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If the radius of convergence of a function $f(z)$ is $\infty$, is it always true that $f(z)$ is entire?

I always thought that was obvious since any analytic function can be represented with a Taylor series and the radius of convergence being infinite should mean that it is entire. But I've come across this function that is a bit tricky:

$$ f(z) = \frac{e^{z^2}-1}{z^2} $$ $$ \frac{e^{z^2}-1}{z^2}=1+\frac{1}{2!}z^2+\frac{1}{3!}z^4+\frac{1}{4!}z^6+\cdots =\sum_{n=0}^{\infty} \frac{z^{2n}}{(n+1)!} $$

The ratio test tells me that $f(z)$ has the radius of convergence infinity.

However, $f(z)$ doesn't seem to be defined when $z=0$, although according to the series representation $f(0)=1$.

How can this be explained?

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    $\begingroup$ It has a removable singularity at $z=0$. $\endgroup$ – Fly by Night Dec 10 '16 at 14:26
  • $\begingroup$ It is the same as $\frac{\sin z}{z}$ or $\frac{z}{z}$, both well-defined and continuous and analytic at $z=0$ (by $f(0) = \lim_{z \to 0} f(z)$) $\endgroup$ – reuns Dec 10 '16 at 14:36
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A power series has a radius of convergence, not a function.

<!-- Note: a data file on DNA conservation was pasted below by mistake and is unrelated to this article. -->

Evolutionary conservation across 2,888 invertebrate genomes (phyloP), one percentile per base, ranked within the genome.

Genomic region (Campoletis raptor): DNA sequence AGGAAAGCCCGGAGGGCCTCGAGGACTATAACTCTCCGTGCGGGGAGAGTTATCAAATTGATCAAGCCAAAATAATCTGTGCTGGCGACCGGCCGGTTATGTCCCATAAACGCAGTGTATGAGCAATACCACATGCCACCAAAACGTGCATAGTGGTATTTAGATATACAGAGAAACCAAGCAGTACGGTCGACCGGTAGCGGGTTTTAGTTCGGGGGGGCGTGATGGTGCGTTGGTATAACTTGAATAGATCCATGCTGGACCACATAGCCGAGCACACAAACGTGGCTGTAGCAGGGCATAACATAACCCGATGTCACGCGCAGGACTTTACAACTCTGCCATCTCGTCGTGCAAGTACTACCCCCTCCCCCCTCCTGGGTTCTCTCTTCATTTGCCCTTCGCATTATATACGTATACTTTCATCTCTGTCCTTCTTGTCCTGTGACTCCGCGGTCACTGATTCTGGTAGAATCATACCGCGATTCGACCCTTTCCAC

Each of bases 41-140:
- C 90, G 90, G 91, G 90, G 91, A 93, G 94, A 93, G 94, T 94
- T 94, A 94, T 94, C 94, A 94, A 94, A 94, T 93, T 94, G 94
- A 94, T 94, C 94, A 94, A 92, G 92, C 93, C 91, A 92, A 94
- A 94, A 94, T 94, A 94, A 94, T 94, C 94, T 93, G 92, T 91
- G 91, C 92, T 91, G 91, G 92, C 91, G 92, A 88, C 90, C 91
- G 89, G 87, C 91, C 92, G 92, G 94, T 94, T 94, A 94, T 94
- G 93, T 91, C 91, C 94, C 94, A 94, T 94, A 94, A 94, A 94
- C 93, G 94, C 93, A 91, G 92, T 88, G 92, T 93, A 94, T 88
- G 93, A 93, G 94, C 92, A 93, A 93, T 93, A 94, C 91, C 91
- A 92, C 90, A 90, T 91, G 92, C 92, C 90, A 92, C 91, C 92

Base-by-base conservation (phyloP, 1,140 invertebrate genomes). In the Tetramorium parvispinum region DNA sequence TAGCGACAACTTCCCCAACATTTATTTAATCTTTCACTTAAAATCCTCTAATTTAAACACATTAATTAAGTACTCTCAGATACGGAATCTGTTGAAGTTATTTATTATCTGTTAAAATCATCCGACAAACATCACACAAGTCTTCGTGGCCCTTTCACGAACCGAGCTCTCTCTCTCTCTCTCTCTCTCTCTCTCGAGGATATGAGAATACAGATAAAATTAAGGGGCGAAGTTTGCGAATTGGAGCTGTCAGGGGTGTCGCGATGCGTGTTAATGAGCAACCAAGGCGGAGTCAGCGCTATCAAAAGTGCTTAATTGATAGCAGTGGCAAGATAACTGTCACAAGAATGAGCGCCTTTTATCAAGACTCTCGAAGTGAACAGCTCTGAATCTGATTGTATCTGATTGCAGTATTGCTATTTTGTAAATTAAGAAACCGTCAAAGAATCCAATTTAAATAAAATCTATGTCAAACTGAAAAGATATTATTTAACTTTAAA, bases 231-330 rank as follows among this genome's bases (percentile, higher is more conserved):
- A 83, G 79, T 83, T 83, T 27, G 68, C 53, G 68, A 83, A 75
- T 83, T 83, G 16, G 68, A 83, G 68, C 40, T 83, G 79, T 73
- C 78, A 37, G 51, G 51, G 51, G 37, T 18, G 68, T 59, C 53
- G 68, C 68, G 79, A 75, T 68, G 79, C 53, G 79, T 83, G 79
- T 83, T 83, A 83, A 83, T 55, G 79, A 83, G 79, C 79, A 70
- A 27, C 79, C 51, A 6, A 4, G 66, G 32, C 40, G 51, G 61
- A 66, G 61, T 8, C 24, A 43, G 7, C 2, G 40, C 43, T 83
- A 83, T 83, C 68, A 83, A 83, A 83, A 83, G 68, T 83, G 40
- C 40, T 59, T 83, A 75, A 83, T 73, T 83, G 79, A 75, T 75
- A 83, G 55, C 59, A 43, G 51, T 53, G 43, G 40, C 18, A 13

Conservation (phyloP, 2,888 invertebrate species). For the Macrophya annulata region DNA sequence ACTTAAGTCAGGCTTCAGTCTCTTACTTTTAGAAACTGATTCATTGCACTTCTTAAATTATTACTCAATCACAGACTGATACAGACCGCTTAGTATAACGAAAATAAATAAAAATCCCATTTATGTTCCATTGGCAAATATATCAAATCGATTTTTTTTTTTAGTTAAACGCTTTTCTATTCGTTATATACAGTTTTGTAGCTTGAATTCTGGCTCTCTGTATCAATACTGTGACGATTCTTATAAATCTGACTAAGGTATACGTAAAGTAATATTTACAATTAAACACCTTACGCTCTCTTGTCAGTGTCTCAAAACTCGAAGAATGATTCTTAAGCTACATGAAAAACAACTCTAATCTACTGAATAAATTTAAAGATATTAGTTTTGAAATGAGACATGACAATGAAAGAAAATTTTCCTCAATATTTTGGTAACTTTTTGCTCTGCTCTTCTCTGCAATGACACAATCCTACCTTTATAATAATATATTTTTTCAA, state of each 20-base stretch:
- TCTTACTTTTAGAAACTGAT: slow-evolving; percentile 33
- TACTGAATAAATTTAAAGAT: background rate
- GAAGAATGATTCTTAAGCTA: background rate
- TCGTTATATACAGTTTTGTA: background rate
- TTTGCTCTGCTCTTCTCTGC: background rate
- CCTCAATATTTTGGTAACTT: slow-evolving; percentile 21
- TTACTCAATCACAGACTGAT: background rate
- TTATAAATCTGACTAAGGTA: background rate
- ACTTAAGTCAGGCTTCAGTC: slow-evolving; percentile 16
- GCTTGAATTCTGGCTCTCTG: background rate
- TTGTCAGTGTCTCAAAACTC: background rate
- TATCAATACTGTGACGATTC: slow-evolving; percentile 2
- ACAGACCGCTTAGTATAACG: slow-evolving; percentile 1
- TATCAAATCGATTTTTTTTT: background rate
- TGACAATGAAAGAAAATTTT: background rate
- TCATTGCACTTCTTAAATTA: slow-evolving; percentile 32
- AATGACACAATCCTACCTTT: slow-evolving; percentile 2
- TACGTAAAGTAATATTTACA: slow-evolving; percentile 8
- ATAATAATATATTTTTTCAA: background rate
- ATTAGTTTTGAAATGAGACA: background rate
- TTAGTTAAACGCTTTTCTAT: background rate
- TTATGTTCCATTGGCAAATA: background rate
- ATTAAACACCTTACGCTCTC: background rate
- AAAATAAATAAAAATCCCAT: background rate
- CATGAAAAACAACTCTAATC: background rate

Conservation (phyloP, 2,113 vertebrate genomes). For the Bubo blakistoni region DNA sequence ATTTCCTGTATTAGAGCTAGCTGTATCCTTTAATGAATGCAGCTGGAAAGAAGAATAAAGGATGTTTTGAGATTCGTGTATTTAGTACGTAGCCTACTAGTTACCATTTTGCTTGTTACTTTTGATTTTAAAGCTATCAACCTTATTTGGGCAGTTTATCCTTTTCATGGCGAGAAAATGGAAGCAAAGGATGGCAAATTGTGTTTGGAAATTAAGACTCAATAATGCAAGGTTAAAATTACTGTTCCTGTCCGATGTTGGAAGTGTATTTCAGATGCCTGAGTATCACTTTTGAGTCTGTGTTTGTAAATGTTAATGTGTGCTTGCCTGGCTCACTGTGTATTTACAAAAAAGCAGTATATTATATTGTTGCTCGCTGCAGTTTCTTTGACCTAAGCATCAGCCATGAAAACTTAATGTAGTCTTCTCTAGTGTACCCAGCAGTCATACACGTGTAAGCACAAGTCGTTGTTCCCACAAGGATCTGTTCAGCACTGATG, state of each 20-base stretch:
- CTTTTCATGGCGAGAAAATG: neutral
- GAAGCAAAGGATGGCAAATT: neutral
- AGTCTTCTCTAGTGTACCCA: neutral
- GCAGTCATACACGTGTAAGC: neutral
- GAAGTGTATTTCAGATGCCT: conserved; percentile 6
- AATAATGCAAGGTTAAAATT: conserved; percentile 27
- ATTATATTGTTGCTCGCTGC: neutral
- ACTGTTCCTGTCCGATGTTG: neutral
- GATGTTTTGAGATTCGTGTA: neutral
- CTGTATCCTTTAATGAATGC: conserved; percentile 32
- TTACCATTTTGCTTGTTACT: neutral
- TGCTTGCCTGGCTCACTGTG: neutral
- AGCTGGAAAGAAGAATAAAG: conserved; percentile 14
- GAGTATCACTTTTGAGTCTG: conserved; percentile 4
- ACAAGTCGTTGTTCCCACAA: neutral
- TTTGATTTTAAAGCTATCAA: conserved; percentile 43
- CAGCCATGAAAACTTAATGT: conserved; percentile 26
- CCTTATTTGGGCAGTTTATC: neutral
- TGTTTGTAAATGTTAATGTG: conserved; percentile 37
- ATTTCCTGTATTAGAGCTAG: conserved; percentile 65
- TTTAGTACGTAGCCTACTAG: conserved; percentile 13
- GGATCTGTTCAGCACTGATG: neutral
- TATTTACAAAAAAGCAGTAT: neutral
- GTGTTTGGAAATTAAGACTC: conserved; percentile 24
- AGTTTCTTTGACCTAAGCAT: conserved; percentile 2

In your case, $f(z) = \frac{e^{z^2}-1}{z^2}$ is defined on $\Bbb C \setminus \{ 0 \}$, and $$ f(z) = \sum_{n=0}^{\infty} \frac{z^{2n}}{(n+1)!} \quad \text{for all } z \in \Bbb C \setminus \{ 0 \} $$ The radius of convergence of the power series on the right-hand side is $\infty$, therefore
$$ g(z) := \sum_{n=0}^{\infty} \frac{z^{2n}}{(n+1)!} \quad (z \in \Bbb C) $$ is an entire function.

So $f$ is the restriction of an entire function to $\Bbb C \setminus \{ 0 \}$. In other words, $f$ has a removable singularity at $z=0$. This would also follow directly from the existence of the limit $$ \lim_{z \to 0} f(z) = 1 $$ due to Riemann's theorem.

You can extend the definition of $f$ to $\Bbb C$ by setting $f(0) := 1$. Strictly speaking, this is a different function (because it is defined on a different domain). But loosely speaking, the extended function is sometimes called $f$ again, and this would be an entire function.

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You need to check the convergence with ratio test $$\require{cancel}L=\lim\limits_{n \to \infty} \left|{\frac{f(n+1)}{f(n)}}\right|$$ That results in $$L=\lim\limits_{n \to \infty} \left|{{z^{{2n}+2}\over (n+2)!}\over {z^{2n}\over {(n+1)!}}}\right|$$ $$L=\lim\limits_{n \to \infty} \left|{{z^{2+\cancel{2n}}\over (n+2)\cdot\cancel{(n+1)!}}\over {z^\cancel{2n}\over \cancel{(n+1)!}}}\right|$$ $$L=\lim\limits_{n \to \infty} \left|{{z^{2}\over (n+2)}\over {1\over 1}}\right|$$ $$L=\lim\limits_{n \to \infty} \left|{{z^{2}\over (n+2)}\over {1\over 1}}\right|$$ $$L=\lim\limits_{n \to \infty} \left|{z^2\over (n+2)}\right|$$ $$L=|z^2|\lim\limits_{n \to \infty} \left|\cancelto{0}{1\over (n+2)}\right|$$ $$L=0$$ So for convergence, $L < 1$. You got $0$ so lets check

$$0 < 1$$ $0$ will always be less than $1$, so you can say that is absolute convergence, that result in convergence and is for all $Z$ values

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